: Jim Shea / WCVA

Where to Hike and Grab a Bite in Tualatin Valley

From wetlands to forests, these three easy-to-get-to parks make it easy to get outside — then get a great lunch.
April 18, 2023

Oregon is famous for its year-round outdoor experiences, from summertime biking and winter snow sports to wildflower-spangled spring rambles. In Tualatin Valley, welcoming parks make it easy to get outside without straying too far from plenty of delicious dining options. Read on for inspiration planning your next great adventure.

Chehalem Ridge Nature Park (Photo courtesy of Metro)

Refuel With a Burger After a Hike

Chehalem Ridge Nature Park is a vast stretch of land 15 minutes south of Forest Grove in Tualatin Valley, a land that was once inhabited by the Atfalati-Kalapuya Tribe. Tucked between rolling hills of peaceful farms, the 1,250-acre property was formerly a commercial Douglas fir tree farm before it became a Metro-owned park in December 2021. Along the 10-mile network of paths for hiking, horseback riding and dirt biking, visitors will find expansive valley views and chances to spot birds like the male ruffed grouse, who returns to the area to breed in spring. 

Once you’ve worked up an appetite, drive 10 minutes west of Chehalem Ridge to the town of Gaston, where the Screamin’ Chicken Diner welcomes patrons to feast on comforting diner fare like cheeseburgers, chocolate shakes and biscuits ’n gravy.

Killin Wetlands Nature Park (Photo courtesy of Metro)

Go Birding, Then Grab Brunch

Many cyclists and runners head to the  21-mile-long Banks-Vernonia State Trail less than an hour west of Portland, but you can find quiet and solitude at the Killin Wetlands Nature Park just down the road. Bring your binoculars to spot rare birds at this premier destination of the Willamette Valley Birding Trail, along with river otters, elk and the beavers that built the dams that formed these wetlands, which are the largest remaining peat-soil wetlands in the Banks area. Ash and black-cottonwood trees sprout their first leaves in the spring, when hooded mergansers and American bitterns flock to these waters.

After a long day of cycling, running or bird-watching in Banks, stop at Black-owned Eazy Peazy Eatz, a new cafe serving brunch and lunch near the Banks-Vernonia trail. Chef Na’eem Woods has spent decades in the Oregon food world, beginning with his childhood days working for his father’s restaurant in Corvallis. Expect familiar favorites like BLTs, stuffed omelets and hand-ground beef burgers, as well as specials like breakfast sandwiches made with waffles, rotating soup options and pastries sourced from Portland’s Marsee Baking.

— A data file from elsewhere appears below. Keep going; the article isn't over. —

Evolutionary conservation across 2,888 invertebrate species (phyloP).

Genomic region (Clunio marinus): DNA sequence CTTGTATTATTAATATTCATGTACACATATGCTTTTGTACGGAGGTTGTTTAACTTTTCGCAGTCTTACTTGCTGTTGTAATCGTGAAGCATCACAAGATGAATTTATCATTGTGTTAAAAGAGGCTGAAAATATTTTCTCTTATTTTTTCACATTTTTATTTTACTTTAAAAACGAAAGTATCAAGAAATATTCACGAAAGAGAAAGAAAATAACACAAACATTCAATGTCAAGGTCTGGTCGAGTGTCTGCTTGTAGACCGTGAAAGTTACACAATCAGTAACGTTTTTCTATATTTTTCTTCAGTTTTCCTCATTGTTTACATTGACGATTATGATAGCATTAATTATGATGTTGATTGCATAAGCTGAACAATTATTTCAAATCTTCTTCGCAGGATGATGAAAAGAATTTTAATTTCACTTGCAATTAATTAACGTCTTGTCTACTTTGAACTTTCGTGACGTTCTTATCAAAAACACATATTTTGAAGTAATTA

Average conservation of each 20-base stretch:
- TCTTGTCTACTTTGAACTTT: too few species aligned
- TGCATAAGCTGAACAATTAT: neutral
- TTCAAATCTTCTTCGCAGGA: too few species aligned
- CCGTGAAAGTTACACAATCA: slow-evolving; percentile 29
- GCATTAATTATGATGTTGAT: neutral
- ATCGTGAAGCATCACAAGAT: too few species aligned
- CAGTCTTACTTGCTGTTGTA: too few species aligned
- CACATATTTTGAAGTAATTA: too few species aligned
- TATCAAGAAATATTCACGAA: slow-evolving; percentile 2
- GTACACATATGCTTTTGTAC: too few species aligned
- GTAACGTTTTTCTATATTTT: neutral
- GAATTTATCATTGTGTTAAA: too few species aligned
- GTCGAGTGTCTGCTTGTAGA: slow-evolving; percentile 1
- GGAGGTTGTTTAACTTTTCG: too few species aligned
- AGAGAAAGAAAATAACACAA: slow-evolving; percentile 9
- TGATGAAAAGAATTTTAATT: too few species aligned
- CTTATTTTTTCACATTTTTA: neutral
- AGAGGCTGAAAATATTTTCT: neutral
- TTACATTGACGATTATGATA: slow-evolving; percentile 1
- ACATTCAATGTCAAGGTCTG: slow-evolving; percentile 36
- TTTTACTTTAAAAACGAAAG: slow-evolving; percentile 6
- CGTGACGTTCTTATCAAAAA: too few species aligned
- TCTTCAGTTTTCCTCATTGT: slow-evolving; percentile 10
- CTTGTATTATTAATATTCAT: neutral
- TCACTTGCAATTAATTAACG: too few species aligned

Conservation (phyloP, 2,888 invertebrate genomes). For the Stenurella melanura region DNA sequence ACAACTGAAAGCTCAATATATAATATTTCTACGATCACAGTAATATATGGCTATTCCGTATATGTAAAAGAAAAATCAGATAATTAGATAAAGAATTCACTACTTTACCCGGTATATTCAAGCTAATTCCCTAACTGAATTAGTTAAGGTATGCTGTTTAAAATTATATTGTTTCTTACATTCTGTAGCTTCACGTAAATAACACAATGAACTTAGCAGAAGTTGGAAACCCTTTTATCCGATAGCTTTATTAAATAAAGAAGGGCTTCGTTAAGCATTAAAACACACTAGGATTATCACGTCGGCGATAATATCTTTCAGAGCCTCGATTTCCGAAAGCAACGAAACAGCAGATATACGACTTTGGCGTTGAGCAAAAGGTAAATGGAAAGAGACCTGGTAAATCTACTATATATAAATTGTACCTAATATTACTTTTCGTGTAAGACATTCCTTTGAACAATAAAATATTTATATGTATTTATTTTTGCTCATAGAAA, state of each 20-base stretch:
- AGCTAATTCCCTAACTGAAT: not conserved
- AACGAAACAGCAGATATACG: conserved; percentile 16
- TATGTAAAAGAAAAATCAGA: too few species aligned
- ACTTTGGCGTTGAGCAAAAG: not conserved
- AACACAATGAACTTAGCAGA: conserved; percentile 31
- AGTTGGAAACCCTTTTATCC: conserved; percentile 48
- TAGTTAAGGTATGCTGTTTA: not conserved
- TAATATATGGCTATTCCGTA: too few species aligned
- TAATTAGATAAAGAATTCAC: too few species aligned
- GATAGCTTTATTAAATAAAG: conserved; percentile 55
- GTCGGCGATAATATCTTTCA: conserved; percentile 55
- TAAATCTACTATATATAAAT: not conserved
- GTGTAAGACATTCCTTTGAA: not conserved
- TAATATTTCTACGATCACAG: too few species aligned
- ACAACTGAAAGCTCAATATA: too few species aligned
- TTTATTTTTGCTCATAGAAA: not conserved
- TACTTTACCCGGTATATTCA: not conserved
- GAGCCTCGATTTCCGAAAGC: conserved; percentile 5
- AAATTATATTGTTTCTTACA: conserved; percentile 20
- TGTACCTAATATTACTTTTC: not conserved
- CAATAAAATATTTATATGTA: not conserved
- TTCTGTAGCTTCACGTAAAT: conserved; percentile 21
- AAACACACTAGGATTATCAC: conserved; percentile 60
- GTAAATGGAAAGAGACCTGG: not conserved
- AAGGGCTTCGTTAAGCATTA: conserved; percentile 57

Murray Hill Taphouse

Walk and Roll on Accessible Trails

The 230-acre Cooper Mountain Nature Park in South Beaverton offers picturesque views of the Chehalem Mountains and the Tualatin Valley. With 3 miles of trails, including a ¾-mile wheelchair- and stroller-friendly route, this accessible park makes it easy for the whole family to enjoy Cooper Mountain’s prairies, white oaklands and conifer forests. Set up a picnic and let the little ones climb the nature-themed playground, or check out the class offerings at the Cooper Mountain Nature House. The park becomes a wildflower paradise during the spring, including violet Oregon irises and pale larkspurs in the latter half of the season. Neotropical birds like western bluebirds can be found perched on tall grasses, and common yellowthroats sit on the elevated shrubs. 

If you didn’t pack the picnic blanket, consider stopping by the Murrayhill Taphouse afterward, a 10-minute drive east of the park. This homey, spacious restaurant is situated right next to Murrayhill Lake, including an outdoor patio (weather permitting). Alongside the reliable tap list of brews and wines is a stacked menu of elevated American classics. A variety of pizza boards come with toppings like barbecue chicken and roasted portobello mushrooms, and dinner entrees feature thoughtfully prepared items like grilled mahi mahi and herb-roasted chicken.

About The

Katrina Yentch
Katrina Yentch is a freelance journalist and copywriter living in Portland. When she isn't writing, she's either napping, cooking Thai food, or planning her next backpacking trip.

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